Quality of life of the study patients was also evaluated by the Mini AQLQ at 3 and 6 months per treatment adherence group during the same months (data not shown). Overall, almost all mean scores per question were higher or equal at 3 months for the patients with medium adherence to study treatment. Social activities were scored the highest amongst all questionnaire items for every treatment adherence group. Regarding the 6-month assessment of the Mini AQLQ, all mean scores were slightly higher than in 3 months, thus, the quality of life of patients with low, medium and high adherence was improved. Overall, high adherence patients showed greater improvement in their quality of life compared to low and medium adherence groups, having the highest scores per domain and in total across the three visits (Figure 4).

Figure 4.

Change in Mini AQLQ score in the three consecutive visits, per adherence group

Moreover, we have assessed the difference of Mini AQLQ scores in total as well as in each domain, per adherence group (Figure 5). We observed that the high adherence group had the greatest improvement in their quality of life compared to medium and low adherence groups, as shown in the Mini AQLQ scores per each domain (symptoms, activities, emotions, and environment) and in total.

Figure 5.

Mini AQLQ scores in total as well as in each domain, per adherence group

Spirometric Results

The effectiveness of the FDC budesonide/formoterol treatment via the Elpenhaler device was evaluated by spirometry data at baseline, 3 months and 6 months. The mean (SD) FEV1 was 2.58 L (0.85) at the end of the study, increased by 220 mL from baseline. More specifically, for the low adherence group the mean (SD) FEV1 in L across all 3 visits was 2.42 (0.87) L, 2.68 (0.89) L and 2.59 (1.09) L; for the medium adherence group the mean (SD) FEV1 was 2.32 (0.91) L, 2.57 (0.90) L, 2.57 (1.09) L; and for the high adherence group the respective values were 2.35 (0.88) L, 2.52 (0.91) L, and 2.57 (0.86) L.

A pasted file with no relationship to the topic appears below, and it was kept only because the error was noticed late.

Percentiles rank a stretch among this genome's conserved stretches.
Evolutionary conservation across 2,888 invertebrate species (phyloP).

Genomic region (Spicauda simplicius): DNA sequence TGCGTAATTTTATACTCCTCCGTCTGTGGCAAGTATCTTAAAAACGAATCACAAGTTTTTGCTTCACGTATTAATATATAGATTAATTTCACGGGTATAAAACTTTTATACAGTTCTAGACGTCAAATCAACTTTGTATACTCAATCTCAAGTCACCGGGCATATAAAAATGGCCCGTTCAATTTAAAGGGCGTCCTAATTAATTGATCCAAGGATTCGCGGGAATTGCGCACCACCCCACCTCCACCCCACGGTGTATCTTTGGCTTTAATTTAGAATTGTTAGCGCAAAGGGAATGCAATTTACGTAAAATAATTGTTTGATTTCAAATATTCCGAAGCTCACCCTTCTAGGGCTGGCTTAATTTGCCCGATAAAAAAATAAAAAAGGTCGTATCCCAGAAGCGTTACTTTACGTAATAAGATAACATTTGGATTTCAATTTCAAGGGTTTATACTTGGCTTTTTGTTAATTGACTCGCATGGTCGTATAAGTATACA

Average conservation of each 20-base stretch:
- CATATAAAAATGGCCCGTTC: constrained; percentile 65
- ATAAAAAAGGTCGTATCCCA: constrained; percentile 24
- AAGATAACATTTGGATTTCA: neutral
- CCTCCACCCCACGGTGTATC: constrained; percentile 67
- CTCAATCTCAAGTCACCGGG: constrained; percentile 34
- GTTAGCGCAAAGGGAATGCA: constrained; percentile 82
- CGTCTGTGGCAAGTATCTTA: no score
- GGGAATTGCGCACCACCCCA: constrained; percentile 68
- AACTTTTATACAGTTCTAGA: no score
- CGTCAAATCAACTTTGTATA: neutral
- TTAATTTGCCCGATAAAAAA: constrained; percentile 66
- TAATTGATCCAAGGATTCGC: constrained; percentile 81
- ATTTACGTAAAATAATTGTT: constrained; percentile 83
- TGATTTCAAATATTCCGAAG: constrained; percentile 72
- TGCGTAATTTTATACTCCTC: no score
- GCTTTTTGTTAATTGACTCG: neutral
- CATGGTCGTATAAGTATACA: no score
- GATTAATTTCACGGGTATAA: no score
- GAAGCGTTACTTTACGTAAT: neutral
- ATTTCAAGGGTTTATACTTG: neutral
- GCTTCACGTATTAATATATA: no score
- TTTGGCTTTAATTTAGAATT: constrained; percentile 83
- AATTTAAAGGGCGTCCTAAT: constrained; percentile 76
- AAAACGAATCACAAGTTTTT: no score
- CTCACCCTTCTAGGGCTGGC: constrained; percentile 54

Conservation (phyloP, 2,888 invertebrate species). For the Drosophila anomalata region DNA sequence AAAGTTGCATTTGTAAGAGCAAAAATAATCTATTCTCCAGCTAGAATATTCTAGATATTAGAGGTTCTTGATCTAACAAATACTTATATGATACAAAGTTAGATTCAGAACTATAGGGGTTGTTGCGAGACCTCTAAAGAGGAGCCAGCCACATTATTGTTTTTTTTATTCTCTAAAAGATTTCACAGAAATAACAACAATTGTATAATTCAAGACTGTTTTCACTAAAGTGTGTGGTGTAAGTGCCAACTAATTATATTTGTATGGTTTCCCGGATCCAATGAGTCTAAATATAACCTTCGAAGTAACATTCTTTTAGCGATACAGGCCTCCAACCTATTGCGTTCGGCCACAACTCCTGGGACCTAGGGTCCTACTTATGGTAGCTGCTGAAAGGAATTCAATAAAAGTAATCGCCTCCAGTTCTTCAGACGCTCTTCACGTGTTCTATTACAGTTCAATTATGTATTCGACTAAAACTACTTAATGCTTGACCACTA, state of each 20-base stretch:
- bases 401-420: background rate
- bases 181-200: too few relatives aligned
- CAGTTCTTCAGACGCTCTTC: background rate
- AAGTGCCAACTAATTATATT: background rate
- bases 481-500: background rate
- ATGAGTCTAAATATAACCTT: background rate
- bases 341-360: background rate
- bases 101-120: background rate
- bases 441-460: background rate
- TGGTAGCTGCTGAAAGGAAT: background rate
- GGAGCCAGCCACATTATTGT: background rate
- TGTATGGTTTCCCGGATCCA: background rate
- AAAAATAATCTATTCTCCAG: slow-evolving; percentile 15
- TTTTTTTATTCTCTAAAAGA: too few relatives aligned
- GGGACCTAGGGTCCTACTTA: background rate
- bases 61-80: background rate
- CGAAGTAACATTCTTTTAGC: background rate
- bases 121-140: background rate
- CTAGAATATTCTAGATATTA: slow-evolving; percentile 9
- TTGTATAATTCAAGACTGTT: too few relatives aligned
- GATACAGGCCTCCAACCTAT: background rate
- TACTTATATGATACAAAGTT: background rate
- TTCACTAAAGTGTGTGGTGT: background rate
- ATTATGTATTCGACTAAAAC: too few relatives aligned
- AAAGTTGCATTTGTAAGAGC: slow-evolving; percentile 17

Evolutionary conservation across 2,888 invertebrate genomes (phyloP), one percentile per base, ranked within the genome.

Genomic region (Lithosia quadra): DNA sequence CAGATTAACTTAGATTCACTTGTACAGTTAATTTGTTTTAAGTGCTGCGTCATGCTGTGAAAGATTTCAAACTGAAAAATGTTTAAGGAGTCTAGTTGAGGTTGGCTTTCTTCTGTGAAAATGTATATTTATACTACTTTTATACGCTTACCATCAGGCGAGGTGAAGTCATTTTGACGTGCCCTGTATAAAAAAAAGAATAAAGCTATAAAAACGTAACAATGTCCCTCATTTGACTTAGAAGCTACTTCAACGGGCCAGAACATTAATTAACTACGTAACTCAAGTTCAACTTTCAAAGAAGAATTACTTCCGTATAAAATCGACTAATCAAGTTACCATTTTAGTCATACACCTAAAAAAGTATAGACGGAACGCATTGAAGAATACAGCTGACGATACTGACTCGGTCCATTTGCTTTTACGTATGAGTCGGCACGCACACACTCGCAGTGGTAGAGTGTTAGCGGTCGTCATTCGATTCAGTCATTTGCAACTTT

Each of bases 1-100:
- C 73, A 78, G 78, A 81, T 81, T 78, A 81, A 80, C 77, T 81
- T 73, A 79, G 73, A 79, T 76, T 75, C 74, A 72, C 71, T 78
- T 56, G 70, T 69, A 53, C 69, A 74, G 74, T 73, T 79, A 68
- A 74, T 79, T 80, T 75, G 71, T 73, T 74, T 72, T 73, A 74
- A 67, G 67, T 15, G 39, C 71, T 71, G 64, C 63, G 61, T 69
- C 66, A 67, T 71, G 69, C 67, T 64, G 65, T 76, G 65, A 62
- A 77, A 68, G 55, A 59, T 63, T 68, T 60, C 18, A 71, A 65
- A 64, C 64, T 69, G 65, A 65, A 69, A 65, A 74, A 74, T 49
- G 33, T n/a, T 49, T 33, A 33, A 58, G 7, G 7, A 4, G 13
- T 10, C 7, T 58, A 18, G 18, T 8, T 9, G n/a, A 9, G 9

We examined the changes in spirometry for each adherence group, based on MMAS-8. We observed a slight drop in FEV1 measured from 3 to 6 months only for the low adherence patients. In the medium adherence group the mean FEV1 measured increased from baseline to 3 month visit and remained unchanged in the 6 month visit. As for the high adherence group we observe a gradual increase from baseline to 3 month visit and subsequently to the 6 month visit. Moreover, change from baseline at 6 months was lower in low adherence patients than in medium and high adherence patients (170 mL versus 250 mL and 220 mL, respectively). The minimal clinically important difference in patients with asthma according to a US NIH report suggests that changes of 100–200 mL are likely to be clinically important.[25] The fact that there was such an improvement in FEV1 in all groups, but the mean improvement was higher in the medium and high adherence groups, suggests that all patients received an effective treatment, however, the improvement in lung function was more prominent in those with better adherence. The change on FEV1 measured in L across all visits per adherence group is shown in Figure 6.

Figure 6.

Change on FEV1 measured (L) across all visits, per adherence group

Exacerbations and Safety

Regarding asthma exacerbations, 30 (4.4%) and 26 (3.9%) of the patients had at least one asthma-related exacerbation during 3 and 6 months of the study respectively. Of the 30 patients who experienced an exacerbation during the first 3 months of the study, 18 had their treatment modified and 1 patient discontinued. Moreover, 13 (43.3%) and 11 patients (42.3%) reported that they had received oral corticosteroids for their exacerbations at Visits 1 and 2 respectively. None of the patients was hospitalized due to an exacerbation throughout the study period.

The safety of the treatment under consideration was assessed in terms of adverse events and severe adverse events. Overall, only 4 patients (0.6%) had at least one adverse event throughout the study period; none of the patients had a severe adverse event. Two patients (0.3%) discontinued the initial treatment permanently due to an adverse event, while 3 patients (0.4%) had a dose decrease. The most common adverse event was tachycardia, which occurred in 2 patients.